Duncan Express – Tremblant, QC

This early ’90s Doppelmayr Uni model services the entire north side of the mountain.
Large drive station at the summit.
Breakover towers.
View down the nearly 8,000′ lift line.
View up the upper part of the lift.
Lower part of the line.
View up from near the base.
The first pitch.
Side view of the compact return terminal.
Large parking rail at the return.
Another view of the bottom terminal.

23 thoughts on “Duncan Express – Tremblant, QC

  1. Cameron Halmrast January 21, 2019 / 11:07 pm

    It looks like this lift was designed to have bubbles which never happened.


  2. Teddy's Lift World January 22, 2019 / 4:54 am

    These early 90s UNI systems were much better than what Poma could offer you. 1989-91 Poma was still making the Competition terminal which was bulky and used a chain drive system which has been proven to be a maintenance nightmare. Sugarbush can hardly keep North Ridge running because it is always having mechanical trouble. At the same time, Doppelmayr was making the UNI drive that had tires in the terminal and a much more compact form factor. I’m sure that UNIs aren’t without their issues, but still, it seems like a much better alternative.

    Liked by 1 person

    • Collin Parsons January 22, 2019 / 11:54 am

      This lift has plenty of issues due to its age and higher hours. I think the Lowell Thomas upgrade has delayed the need to replace it on capacity, but it will need to be replaced due to age soon along with Soleil. I expect the replacements for both to be bubble 6 packs with Duncan having closer chair spacing than Soleil.


      • skitheeast January 31, 2019 / 7:03 pm

        I would make the argument this lift should be replaced with an 8 pack. It always had long lines but the Ikon Pass has made Tremblant even more crowded this year and they really need more out of base capacity on the north side. I know its unlikely given the prevalence of 6 packs and there only being one 8 pack in North America, but it would be fantastic if Tremblant were to be bold and make the move.


        • Collin Parsons January 31, 2019 / 7:09 pm

          Duncan would be a great spot for an 8. The times I’ve been to Tremblant this season were extremely cold and it wasn’t that crowded, but maybe there are enough days busy enough for there to be an 8. Regardless of whether 6 or 8, I think both lifts will be D-Line as that will be the only option (at least for bigger lifts) by the time they come up for replacement.


        • Somebody January 31, 2019 / 7:19 pm

          8 packs aren’t that good. They only offer a small capacity boost over the highest capacity 6 packs. As soon as 8-packs are pumping up 4800 people per hour though, they will be much more practical. Stratton also could use an 8 pack on Amex and Ursa once they become more mainstream, then again, the slopes already are a circus on holiday weekends, the trails can only hold so many people. That’s the fundamental problem with just adding more and more capacity. At a certain point, the trails can’t hold the amount of people, and the resort needs to expand.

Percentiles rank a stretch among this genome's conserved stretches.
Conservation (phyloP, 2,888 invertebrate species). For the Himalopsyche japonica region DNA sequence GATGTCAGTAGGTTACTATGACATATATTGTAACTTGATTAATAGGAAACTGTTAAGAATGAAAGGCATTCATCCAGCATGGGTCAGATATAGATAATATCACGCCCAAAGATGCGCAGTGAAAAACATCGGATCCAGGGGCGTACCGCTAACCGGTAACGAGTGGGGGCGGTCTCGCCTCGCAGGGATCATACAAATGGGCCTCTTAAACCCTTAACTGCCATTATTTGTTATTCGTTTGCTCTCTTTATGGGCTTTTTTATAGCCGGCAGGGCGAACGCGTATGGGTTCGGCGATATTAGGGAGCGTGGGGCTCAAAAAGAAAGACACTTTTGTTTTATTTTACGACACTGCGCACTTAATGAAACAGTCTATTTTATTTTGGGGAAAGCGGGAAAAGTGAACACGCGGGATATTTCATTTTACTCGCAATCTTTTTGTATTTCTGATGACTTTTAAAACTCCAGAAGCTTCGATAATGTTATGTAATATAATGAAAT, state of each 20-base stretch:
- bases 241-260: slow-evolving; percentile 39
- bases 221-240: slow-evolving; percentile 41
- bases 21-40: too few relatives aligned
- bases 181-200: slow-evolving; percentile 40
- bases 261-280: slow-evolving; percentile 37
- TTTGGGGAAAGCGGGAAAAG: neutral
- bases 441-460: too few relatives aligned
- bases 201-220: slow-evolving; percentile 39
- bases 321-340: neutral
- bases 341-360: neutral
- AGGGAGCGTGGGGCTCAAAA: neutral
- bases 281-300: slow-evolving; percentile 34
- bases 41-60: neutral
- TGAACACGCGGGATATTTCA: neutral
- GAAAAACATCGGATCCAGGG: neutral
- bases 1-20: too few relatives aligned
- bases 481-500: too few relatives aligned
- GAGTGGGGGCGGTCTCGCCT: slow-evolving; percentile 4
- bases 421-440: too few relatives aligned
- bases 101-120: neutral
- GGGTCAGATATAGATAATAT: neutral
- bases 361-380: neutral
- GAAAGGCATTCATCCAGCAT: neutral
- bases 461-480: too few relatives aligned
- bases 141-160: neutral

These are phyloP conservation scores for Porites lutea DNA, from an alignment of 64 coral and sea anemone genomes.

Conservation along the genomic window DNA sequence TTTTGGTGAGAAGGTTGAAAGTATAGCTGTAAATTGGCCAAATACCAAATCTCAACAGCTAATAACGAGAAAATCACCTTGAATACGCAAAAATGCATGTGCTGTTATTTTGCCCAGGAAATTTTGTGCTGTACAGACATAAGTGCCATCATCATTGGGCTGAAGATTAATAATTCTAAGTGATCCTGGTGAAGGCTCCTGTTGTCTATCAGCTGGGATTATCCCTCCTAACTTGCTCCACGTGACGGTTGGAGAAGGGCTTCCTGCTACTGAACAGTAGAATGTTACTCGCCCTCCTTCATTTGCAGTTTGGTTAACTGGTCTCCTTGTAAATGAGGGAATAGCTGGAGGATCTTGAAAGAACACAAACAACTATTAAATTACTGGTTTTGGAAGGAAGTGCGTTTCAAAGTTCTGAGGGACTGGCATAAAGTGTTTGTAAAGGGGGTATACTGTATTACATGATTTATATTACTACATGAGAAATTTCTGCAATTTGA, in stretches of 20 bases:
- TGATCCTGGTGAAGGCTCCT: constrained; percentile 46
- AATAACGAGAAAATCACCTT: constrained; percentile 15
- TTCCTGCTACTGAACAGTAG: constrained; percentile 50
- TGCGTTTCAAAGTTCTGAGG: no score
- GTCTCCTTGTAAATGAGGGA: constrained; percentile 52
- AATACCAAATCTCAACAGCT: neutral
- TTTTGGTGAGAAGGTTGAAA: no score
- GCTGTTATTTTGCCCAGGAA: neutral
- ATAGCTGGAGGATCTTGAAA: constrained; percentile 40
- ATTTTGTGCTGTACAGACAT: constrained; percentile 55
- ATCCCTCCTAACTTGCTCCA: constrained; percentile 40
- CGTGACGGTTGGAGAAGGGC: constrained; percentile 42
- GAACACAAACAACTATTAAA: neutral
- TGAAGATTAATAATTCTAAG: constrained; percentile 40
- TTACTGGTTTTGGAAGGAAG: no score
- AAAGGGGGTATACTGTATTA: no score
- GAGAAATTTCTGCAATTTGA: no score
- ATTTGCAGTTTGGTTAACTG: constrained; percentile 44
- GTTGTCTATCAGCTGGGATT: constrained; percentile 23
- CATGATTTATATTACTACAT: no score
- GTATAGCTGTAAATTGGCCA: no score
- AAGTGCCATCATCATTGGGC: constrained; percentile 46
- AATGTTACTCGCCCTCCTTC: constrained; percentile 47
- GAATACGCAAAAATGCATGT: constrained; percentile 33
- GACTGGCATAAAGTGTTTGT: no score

• Collin Parsons February 1, 2019 / 6:36 am

          Tremblant is not Stratton. There is far more trail acreage relative to lift capacity, and even if the lifts were upgraded it would be the same story.

          I see the capacity requirement to be 2800 for Soleil and 3200 for Duncan. If it is decided that 3600 is needed, then it would make sense to go to an 8. Loading 6 people every 6 seconds isn’t ideal.


        • Peter Landsman February 1, 2019 / 6:38 am

          What do you mean Duncan gets long lines? There’s no one on it in these photos!


        • Collin Parsons February 1, 2019 / 6:53 am

          The day Peter went was one of the coldest days of the year and extremely windy, so it was closed. I was there the two days prior and the lift was open, but few people were riding it because of how cold it was. On a normal weekend, it can have some of the longest lines at the resort.


        • Peter Landsman February 1, 2019 / 7:03 am

          Yep I was joking. Somehow I was able to get photos of all the lifts despite only a few lifts actually being open that day.

          Liked by 3 people

        • Lucas DR February 1, 2019 / 7:49 am

          Alternatively, I know Tremblant was actually looking at another lift option that took a similar line to Duncan but only covered the top half of the mountain. It would start from around where Devil’s River runs into Jasey Jay and end close to the Duncan terminal. It would be great for people like me who enjoy the blacks over in that area! If they actually build it, they could get away with a lower capacity Duncan lift


        • adrian1701 February 1, 2019 / 5:16 pm

          Tremblant’s acreage has enough capacity, but its summit region doesn’t. By my math, the capacity reaching the summit (excluding the lower half lifts) is almost 10,000 pph (9,880). On the busiest weekends of the year, the summit becomes unbearably crowded.

          The current understanding is that Duncan will be replaced with a bubble six within the next few years. 3600 pph is achievable, and I can’t really comment on their practicality since Tremblant has never had one. I’ve been to Ontario, though, and seen what Blue Mountain has done with high-capacity six packs; it seems to run rather well. An 8-pack is VERY expensive, which makes me suspect that Alterra will be reluctant to build one.

          As for an additional chair from the bottom of the advanced north-side pod, I think that’d be a nice idea! They’re fairly popular and the run-out to the base is painful (and far too often cold).

          If I were to suggest a bold move from Alterra, it should be targeted to the south side. A D-Line should be a signature lift, and the south side is substantially more popular than the north side. The gondola persistently receives the largest crowds of any lift, and the 2880 pph lift (which falls under that, since it’s never run at its design speed of 6 m/s) doesn’t cut it anymore. I’d like to see something along the lines of what Solden did – a high-capacity, D-Line 10-person gondola – that would be a true signature lift, and an unbelievable marketing boost for the resort.


        • Collin Parsons February 1, 2019 / 5:44 pm

          By the time Duncan and Soleil are replaced, the D-Line may be the only product available (at least for bigger lifts). For 2019 in Europe it is already the only product.